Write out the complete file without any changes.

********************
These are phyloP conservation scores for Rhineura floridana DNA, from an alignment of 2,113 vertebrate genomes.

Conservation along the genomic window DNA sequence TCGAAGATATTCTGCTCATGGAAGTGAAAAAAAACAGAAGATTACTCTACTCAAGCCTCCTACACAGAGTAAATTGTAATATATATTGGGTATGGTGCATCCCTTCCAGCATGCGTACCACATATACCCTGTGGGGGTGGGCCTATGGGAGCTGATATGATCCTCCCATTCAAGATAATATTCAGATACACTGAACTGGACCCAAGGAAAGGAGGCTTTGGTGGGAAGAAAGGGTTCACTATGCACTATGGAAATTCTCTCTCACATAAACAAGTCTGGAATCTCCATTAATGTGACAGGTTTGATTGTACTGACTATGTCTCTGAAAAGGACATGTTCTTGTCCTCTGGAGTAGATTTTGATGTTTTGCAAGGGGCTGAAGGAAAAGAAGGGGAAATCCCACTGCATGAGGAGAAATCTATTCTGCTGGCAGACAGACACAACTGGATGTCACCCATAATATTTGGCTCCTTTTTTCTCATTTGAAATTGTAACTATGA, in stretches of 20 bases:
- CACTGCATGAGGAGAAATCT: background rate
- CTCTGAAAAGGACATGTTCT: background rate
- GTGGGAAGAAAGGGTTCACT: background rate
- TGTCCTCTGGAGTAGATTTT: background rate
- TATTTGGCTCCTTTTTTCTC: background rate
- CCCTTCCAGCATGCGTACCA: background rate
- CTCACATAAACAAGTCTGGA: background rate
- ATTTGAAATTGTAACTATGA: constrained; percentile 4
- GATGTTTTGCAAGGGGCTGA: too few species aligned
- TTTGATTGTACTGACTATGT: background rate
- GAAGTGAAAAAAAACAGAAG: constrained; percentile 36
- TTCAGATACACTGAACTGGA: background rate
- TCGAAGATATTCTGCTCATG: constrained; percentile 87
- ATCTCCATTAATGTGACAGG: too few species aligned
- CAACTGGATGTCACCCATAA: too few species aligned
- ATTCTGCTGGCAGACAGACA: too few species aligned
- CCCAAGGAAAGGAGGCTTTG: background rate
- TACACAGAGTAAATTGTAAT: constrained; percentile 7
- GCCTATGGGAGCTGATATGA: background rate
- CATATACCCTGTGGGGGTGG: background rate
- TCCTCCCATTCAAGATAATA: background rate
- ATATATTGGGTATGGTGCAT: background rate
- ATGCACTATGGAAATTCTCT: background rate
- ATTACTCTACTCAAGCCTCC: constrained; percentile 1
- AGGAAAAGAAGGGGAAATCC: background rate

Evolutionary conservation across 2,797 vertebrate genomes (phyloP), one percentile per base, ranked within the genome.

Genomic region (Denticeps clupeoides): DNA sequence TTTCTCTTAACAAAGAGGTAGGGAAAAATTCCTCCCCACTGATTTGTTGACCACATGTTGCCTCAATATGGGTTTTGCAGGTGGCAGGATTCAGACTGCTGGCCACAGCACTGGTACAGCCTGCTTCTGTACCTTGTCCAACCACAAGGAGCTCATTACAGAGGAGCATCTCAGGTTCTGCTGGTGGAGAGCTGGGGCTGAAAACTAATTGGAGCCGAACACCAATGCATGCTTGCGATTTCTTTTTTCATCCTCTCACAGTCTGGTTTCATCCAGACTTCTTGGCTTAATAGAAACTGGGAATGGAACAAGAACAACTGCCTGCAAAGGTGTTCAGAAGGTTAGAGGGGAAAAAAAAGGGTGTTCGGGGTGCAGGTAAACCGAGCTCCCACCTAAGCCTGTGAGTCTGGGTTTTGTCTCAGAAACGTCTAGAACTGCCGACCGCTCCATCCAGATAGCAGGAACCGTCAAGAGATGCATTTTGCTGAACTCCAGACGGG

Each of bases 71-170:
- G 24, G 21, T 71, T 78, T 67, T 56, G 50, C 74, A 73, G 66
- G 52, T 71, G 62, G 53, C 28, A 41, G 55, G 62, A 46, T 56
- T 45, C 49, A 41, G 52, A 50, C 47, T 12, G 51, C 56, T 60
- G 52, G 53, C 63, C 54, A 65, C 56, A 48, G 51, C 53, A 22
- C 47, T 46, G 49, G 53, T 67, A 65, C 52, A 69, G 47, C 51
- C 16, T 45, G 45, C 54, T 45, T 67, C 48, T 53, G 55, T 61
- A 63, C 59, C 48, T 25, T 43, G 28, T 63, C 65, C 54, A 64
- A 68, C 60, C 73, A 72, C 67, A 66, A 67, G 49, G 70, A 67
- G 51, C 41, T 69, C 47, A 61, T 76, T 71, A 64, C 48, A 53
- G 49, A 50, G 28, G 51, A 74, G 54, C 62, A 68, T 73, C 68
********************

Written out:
These are phyloP conservation scores for Rhineura floridana DNA, from an alignment of 2,113 vertebrate genomes.

Conservation along the genomic window DNA sequence TCGAAGATATTCTGCTCATGGAAGTGAAAAAAAACAGAAGATTACTCTACTCAAGCCTCCTACACAGAGTAAATTGTAATATATATTGGGTATGGTGCATCCCTTCCAGCATGCGTACCACATATACCCTGTGGGGGTGGGCCTATGGGAGCTGATATGATCCTCCCATTCAAGATAATATTCAGATACACTGAACTGGACCCAAGGAAAGGAGGCTTTGGTGGGAAGAAAGGGTTCACTATGCACTATGGAAATTCTCTCTCACATAAACAAGTCTGGAATCTCCATTAATGTGACAGGTTTGATTGTACTGACTATGTCTCTGAAAAGGACATGTTCTTGTCCTCTGGAGTAGATTTTGATGTTTTGCAAGGGGCTGAAGGAAAAGAAGGGGAAATCCCACTGCATGAGGAGAAATCTATTCTGCTGGCAGACAGACACAACTGGATGTCACCCATAATATTTGGCTCCTTTTTTCTCATTTGAAATTGTAACTATGA, in stretches of 20 bases:
- CACTGCATGAGGAGAAATCT: background rate
- CTCTGAAAAGGACATGTTCT: background rate
- GTGGGAAGAAAGGGTTCACT: background rate
- TGTCCTCTGGAGTAGATTTT: background rate
- TATTTGGCTCCTTTTTTCTC: background rate
- CCCTTCCAGCATGCGTACCA: background rate
- CTCACATAAACAAGTCTGGA: background rate
- ATTTGAAATTGTAACTATGA: constrained; percentile 4
- GATGTTTTGCAAGGGGCTGA: too few species aligned
- TTTGATTGTACTGACTATGT: background rate
- GAAGTGAAAAAAAACAGAAG: constrained; percentile 36
- TTCAGATACACTGAACTGGA: background rate
- TCGAAGATATTCTGCTCATG: constrained; percentile 87
- ATCTCCATTAATGTGACAGG: too few species aligned
- CAACTGGATGTCACCCATAA: too few species aligned
- ATTCTGCTGGCAGACAGACA: too few species aligned
- CCCAAGGAAAGGAGGCTTTG: background rate
- TACACAGAGTAAATTGTAAT: constrained; percentile 7
- GCCTATGGGAGCTGATATGA: background rate
- CATATACCCTGTGGGGGTGG: background rate
- TCCTCCCATTCAAGATAATA: background rate
- ATATATTGGGTATGGTGCAT: background rate
- ATGCACTATGGAAATTCTCT: background rate
- ATTACTCTACTCAAGCCTCC: constrained; percentile 1
- AGGAAAAGAAGGGGAAATCC: background rate

Evolutionary conservation across 2,797 vertebrate genomes (phyloP), one percentile per base, ranked within the genome.

Genomic region (Denticeps clupeoides): DNA sequence TTTCTCTTAACAAAGAGGTAGGGAAAAATTCCTCCCCACTGATTTGTTGACCACATGTTGCCTCAATATGGGTTTTGCAGGTGGCAGGATTCAGACTGCTGGCCACAGCACTGGTACAGCCTGCTTCTGTACCTTGTCCAACCACAAGGAGCTCATTACAGAGGAGCATCTCAGGTTCTGCTGGTGGAGAGCTGGGGCTGAAAACTAATTGGAGCCGAACACCAATGCATGCTTGCGATTTCTTTTTTCATCCTCTCACAGTCTGGTTTCATCCAGACTTCTTGGCTTAATAGAAACTGGGAATGGAACAAGAACAACTGCCTGCAAAGGTGTTCAGAAGGTTAGAGGGGAAAAAAAAGGGTGTTCGGGGTGCAGGTAAACCGAGCTCCCACCTAAGCCTGTGAGTCTGGGTTTTGTCTCAGAAACGTCTAGAACTGCCGACCGCTCCATCCAGATAGCAGGAACCGTCAAGAGATGCATTTTGCTGAACTCCAGACGGG

Each of bases 71-170:
- G 24, G 21, T 71, T 78, T 67, T 56, G 50, C 74, A 73, G 66
- G 52, T 71, G 62, G 53, C 28, A 41, G 55, G 62, A 46, T 56
- T 45, C 49, A 41, G 52, A 50, C 47, T 12, G 51, C 56, T 60
- G 52, G 53, C 63, C 54, A 65, C 56, A 48, G 51, C 53, A 22
- C 47, T 46, G 49, G 53, T 67, A 65, C 52, A 69, G 47, C 51
- C 16, T 45, G 45, C 54, T 45, T 67, C 48, T 53, G 55, T 61
- A 63, C 59, C 48, T 25, T 43, G 28, T 63, C 65, C 54, A 64
- A 68, C 60, C 73, A 72, C 67, A 66, A 67, G 49, G 70, A 67
- G 51, C 41, T 69, C 47, A 61, T 76, T 71, A 64, C 48, A 53
- G 49, A 50, G 28, G 51, A 74, G 54, C 62, A 68, T 73, C 68